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Previous iGEM teams have charaterised an impressive array of inducible promoters, along with other elements of biosensing circuitry... Read More


Parts for a reliable and field ready biosensing platform


Implementation of biosensors in real world situations has been made difficult by the unpredictable and non-quantified outputs of existing solutions, as well as a lack of appropriate storage, distribution and utilization systems. This leaves a large gap between a simple, functional sensing mechanism and a fully realised product that can be used in the field. We aim to bridge this gap at all points by developing a standardised ratiometric luciferase output in a Bacillus chassis. This output can be linked up with prototyped instrumentation and software for obtaining reliable quantified results. Additionally, we have reduced the specialized requirements for the storage and distribution of our bacteria by using Bacillus' sporulation system. To improve the performance of our biosensing platform we have genetically modified Bacillus’ germination speed. Lastly, we demonstrated the robustness of our system by testing it with a new fluoride riboswitch, providing the opportunity to tackle real life problems.

Introductory Video:


Electronic circuits excel at logic and speed of computation, but aren't particularly flexible when it comes to sensing the wide-range of small molecules present in the world. The use of biosensors as an approach to determining concentrations of analytes in samples for a huge variety of applications (medical, doping, ground water contamination - See human Practices) has great potential to be revolutionary technology.

Currently, however, whilst plenty of biosensors exist and have been characterised to a greater or lesser degree, they are in no way unified or standardised. Not only that, they are almost exclusively either non-quantitative or only usable in the lab, read using expensive and delicate laboratory equipment. They are also limited, as is often the case in synthetic biology, by the stochasticity of life, often giving unreliable or poorly reproducible results. Furthermore, at present very little thought has gone into the storage and distribution on biosensors for use in the field where shelf life, cost of transportation, storage conditions and biocontainment all become important factors.

We aim to develop a new standard for biosensors that tackles all these issues. The standard is to be back-compatible, so not only will new biosensors developed with the standard have these properties, but so will pre-existing sensors after minimal adaptation.

In order to develop our final system we went through a comprehensive Design Process.

The final result of our standard design is outlined below:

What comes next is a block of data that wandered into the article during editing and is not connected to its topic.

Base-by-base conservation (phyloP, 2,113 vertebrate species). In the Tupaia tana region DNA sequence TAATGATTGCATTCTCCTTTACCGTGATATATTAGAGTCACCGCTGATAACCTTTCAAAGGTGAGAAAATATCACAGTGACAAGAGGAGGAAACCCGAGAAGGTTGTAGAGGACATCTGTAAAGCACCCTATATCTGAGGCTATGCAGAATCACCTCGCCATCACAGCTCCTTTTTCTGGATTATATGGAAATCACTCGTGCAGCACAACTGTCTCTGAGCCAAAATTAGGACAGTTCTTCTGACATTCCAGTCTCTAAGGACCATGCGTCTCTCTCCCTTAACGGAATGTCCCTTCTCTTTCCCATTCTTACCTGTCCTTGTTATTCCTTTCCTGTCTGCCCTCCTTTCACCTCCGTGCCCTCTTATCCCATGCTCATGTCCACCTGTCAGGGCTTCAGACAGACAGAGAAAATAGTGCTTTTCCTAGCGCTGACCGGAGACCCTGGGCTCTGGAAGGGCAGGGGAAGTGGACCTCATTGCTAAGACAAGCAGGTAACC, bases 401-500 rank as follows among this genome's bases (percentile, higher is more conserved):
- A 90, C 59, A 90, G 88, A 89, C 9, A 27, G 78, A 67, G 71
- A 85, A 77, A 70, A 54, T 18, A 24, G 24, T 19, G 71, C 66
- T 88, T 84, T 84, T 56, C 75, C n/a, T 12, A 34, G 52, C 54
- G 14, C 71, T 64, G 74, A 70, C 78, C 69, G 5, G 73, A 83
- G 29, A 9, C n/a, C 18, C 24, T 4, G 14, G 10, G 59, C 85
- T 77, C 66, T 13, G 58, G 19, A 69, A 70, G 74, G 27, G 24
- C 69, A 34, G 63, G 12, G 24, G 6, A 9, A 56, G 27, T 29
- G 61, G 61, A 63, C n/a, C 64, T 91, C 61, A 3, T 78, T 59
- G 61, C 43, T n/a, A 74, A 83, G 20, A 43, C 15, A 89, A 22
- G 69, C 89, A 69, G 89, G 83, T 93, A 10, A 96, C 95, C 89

The standard consists of four parts:

Overview of Systems

1. Ribosense

It is important that this standard is compatible with existing biobrick sensors. Therefore, we have selected a few biosensors to adapt to and characterise with our constructs. Additionally, we are investigating new and novel biosensors. We have decided to use riboswitches, as they are not represented in the registry and may become more widely used in the future. We have obtained fluoride and magnesium riboswitches to characterise and adapt.

2. Ratiometrica and use of bacterial luciferase

Biosensors may give unreliable outputs. This is due to differences in the number and state of the cells from test to test. By including an internal control signal, to which another inducible signal may be normalised, the reliability and reproducibility of a sensor may be significantly improved. We are currently working on two such two-signal systems. Firstly, a construct that uses an inducible eCFP and a constitutively expressed eYFP. All components, save the vector, are existing biobricks. This will serve as a proof of concept and a way of testing old and new sensors. However, this will require a platereader to use. Secondly, luciferase light emission is visible to the naked eye, and can therefore be sensed and quantified using inexpensive, off-the-shelf electronic components, giving it an advantage over fluorescent proteins in this context.

3. Development of a cheap and easy sensing kit - Instrumentation

We are developing a cheap kit for digital quantification of the lux-based construct. Developing cheap, functional bio-electronic equipment is crucial for the development of synthetic biology into an industrialised field. All components are inexpensive and readily available. It is self-contained, yet is is modular, allowing for customisation. It is based on the Arduino microcontroller, and is compatible for use with a PC or an android smartphone, for ease of use in the field.

4. Sporage and Distribution

Bacillus subitilis forms extremely hardy spores, which can be kept at room temperature on desiccated medium. Compared to E.coli, which must be kept in a freezer or freeze-dried for transport, the practical benefits of using subtilis are self-evident. We have isolated genes in subtilis that can be overexpressed to considerably shorten germination time.

We hope that, taken together, these constructs will be of considerable use as a reliable and robust reporter chassis both for use by other iGEM teams and more widely.